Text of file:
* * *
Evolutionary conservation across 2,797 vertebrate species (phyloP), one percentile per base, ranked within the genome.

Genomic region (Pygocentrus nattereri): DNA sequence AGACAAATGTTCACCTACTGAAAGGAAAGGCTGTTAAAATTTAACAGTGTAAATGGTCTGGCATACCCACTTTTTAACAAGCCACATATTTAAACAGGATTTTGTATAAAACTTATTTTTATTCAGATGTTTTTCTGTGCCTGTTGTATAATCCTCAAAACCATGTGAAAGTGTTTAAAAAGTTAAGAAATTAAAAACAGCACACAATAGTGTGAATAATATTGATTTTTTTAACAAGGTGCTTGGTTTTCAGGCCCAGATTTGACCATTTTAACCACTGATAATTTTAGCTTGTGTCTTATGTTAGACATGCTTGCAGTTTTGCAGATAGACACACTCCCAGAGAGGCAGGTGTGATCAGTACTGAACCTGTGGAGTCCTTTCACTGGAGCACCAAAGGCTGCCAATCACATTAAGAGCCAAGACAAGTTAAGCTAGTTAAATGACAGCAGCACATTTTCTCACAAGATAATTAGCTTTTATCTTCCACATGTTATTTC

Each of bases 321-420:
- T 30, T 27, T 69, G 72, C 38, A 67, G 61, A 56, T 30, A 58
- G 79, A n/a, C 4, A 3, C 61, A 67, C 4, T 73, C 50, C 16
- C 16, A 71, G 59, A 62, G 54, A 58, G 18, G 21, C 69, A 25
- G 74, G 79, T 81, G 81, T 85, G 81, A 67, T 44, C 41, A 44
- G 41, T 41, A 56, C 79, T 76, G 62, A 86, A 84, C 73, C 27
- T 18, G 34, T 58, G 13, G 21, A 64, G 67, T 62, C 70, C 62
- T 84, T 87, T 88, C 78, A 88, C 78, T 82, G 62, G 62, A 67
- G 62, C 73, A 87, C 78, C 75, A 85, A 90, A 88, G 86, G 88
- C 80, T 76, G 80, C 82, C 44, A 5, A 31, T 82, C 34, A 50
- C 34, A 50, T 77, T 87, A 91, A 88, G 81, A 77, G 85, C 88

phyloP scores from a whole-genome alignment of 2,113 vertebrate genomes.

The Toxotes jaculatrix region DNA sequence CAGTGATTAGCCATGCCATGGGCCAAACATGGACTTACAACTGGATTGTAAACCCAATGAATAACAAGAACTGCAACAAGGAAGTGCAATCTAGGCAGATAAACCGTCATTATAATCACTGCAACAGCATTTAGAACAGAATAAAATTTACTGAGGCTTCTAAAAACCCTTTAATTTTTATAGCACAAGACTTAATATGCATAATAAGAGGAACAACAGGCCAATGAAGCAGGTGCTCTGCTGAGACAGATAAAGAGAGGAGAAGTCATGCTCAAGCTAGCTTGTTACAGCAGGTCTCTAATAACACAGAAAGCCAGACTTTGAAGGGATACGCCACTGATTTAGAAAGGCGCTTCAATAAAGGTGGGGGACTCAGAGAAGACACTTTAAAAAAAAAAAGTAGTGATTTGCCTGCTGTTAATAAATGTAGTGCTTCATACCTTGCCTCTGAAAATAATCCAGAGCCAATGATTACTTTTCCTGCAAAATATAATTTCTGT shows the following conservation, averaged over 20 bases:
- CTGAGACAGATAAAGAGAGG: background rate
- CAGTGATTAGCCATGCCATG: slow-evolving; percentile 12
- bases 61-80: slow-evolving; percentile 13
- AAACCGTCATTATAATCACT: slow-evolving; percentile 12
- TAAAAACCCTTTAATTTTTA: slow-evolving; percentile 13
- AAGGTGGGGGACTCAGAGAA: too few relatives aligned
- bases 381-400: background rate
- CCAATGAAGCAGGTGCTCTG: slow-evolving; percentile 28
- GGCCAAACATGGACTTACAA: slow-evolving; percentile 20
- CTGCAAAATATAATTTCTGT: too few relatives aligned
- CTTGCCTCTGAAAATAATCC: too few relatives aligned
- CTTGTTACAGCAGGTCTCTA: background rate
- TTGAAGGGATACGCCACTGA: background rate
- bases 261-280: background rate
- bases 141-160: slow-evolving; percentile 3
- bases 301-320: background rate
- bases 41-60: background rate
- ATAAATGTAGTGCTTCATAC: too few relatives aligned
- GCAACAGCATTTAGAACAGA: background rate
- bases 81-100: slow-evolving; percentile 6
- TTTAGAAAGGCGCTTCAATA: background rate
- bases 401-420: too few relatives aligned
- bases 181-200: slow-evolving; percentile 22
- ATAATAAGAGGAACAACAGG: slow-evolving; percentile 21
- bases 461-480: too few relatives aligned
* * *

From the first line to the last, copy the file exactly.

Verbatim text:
Evolutionary conservation across 2,797 vertebrate species (phyloP), one percentile per base, ranked within the genome.

Genomic region (Pygocentrus nattereri): DNA sequence AGACAAATGTTCACCTACTGAAAGGAAAGGCTGTTAAAATTTAACAGTGTAAATGGTCTGGCATACCCACTTTTTAACAAGCCACATATTTAAACAGGATTTTGTATAAAACTTATTTTTATTCAGATGTTTTTCTGTGCCTGTTGTATAATCCTCAAAACCATGTGAAAGTGTTTAAAAAGTTAAGAAATTAAAAACAGCACACAATAGTGTGAATAATATTGATTTTTTTAACAAGGTGCTTGGTTTTCAGGCCCAGATTTGACCATTTTAACCACTGATAATTTTAGCTTGTGTCTTATGTTAGACATGCTTGCAGTTTTGCAGATAGACACACTCCCAGAGAGGCAGGTGTGATCAGTACTGAACCTGTGGAGTCCTTTCACTGGAGCACCAAAGGCTGCCAATCACATTAAGAGCCAAGACAAGTTAAGCTAGTTAAATGACAGCAGCACATTTTCTCACAAGATAATTAGCTTTTATCTTCCACATGTTATTTC

Each of bases 321-420:
- T 30, T 27, T 69, G 72, C 38, A 67, G 61, A 56, T 30, A 58
- G 79, A n/a, C 4, A 3, C 61, A 67, C 4, T 73, C 50, C 16
- C 16, A 71, G 59, A 62, G 54, A 58, G 18, G 21, C 69, A 25
- G 74, G 79, T 81, G 81, T 85, G 81, A 67, T 44, C 41, A 44
- G 41, T 41, A 56, C 79, T 76, G 62, A 86, A 84, C 73, C 27
- T 18, G 34, T 58, G 13, G 21, A 64, G 67, T 62, C 70, C 62
- T 84, T 87, T 88, C 78, A 88, C 78, T 82, G 62, G 62, A 67
- G 62, C 73, A 87, C 78, C 75, A 85, A 90, A 88, G 86, G 88
- C 80, T 76, G 80, C 82, C 44, A 5, A 31, T 82, C 34, A 50
- C 34, A 50, T 77, T 87, A 91, A 88, G 81, A 77, G 85, C 88

phyloP scores from a whole-genome alignment of 2,113 vertebrate genomes.

The Toxotes jaculatrix region DNA sequence CAGTGATTAGCCATGCCATGGGCCAAACATGGACTTACAACTGGATTGTAAACCCAATGAATAACAAGAACTGCAACAAGGAAGTGCAATCTAGGCAGATAAACCGTCATTATAATCACTGCAACAGCATTTAGAACAGAATAAAATTTACTGAGGCTTCTAAAAACCCTTTAATTTTTATAGCACAAGACTTAATATGCATAATAAGAGGAACAACAGGCCAATGAAGCAGGTGCTCTGCTGAGACAGATAAAGAGAGGAGAAGTCATGCTCAAGCTAGCTTGTTACAGCAGGTCTCTAATAACACAGAAAGCCAGACTTTGAAGGGATACGCCACTGATTTAGAAAGGCGCTTCAATAAAGGTGGGGGACTCAGAGAAGACACTTTAAAAAAAAAAAGTAGTGATTTGCCTGCTGTTAATAAATGTAGTGCTTCATACCTTGCCTCTGAAAATAATCCAGAGCCAATGATTACTTTTCCTGCAAAATATAATTTCTGT shows the following conservation, averaged over 20 bases:
- CTGAGACAGATAAAGAGAGG: background rate
- CAGTGATTAGCCATGCCATG: slow-evolving; percentile 12
- bases 61-80: slow-evolving; percentile 13
- AAACCGTCATTATAATCACT: slow-evolving; percentile 12
- TAAAAACCCTTTAATTTTTA: slow-evolving; percentile 13
- AAGGTGGGGGACTCAGAGAA: too few relatives aligned
- bases 381-400: background rate
- CCAATGAAGCAGGTGCTCTG: slow-evolving; percentile 28
- GGCCAAACATGGACTTACAA: slow-evolving; percentile 20
- CTGCAAAATATAATTTCTGT: too few relatives aligned
- CTTGCCTCTGAAAATAATCC: too few relatives aligned
- CTTGTTACAGCAGGTCTCTA: background rate
- TTGAAGGGATACGCCACTGA: background rate
- bases 261-280: background rate
- bases 141-160: slow-evolving; percentile 3
- bases 301-320: background rate
- bases 41-60: background rate
- ATAAATGTAGTGCTTCATAC: too few relatives aligned
- GCAACAGCATTTAGAACAGA: background rate
- bases 81-100: slow-evolving; percentile 6
- TTTAGAAAGGCGCTTCAATA: background rate
- bases 401-420: too few relatives aligned
- bases 181-200: slow-evolving; percentile 22
- ATAATAAGAGGAACAACAGG: slow-evolving; percentile 21
- bases 461-480: too few relatives aligned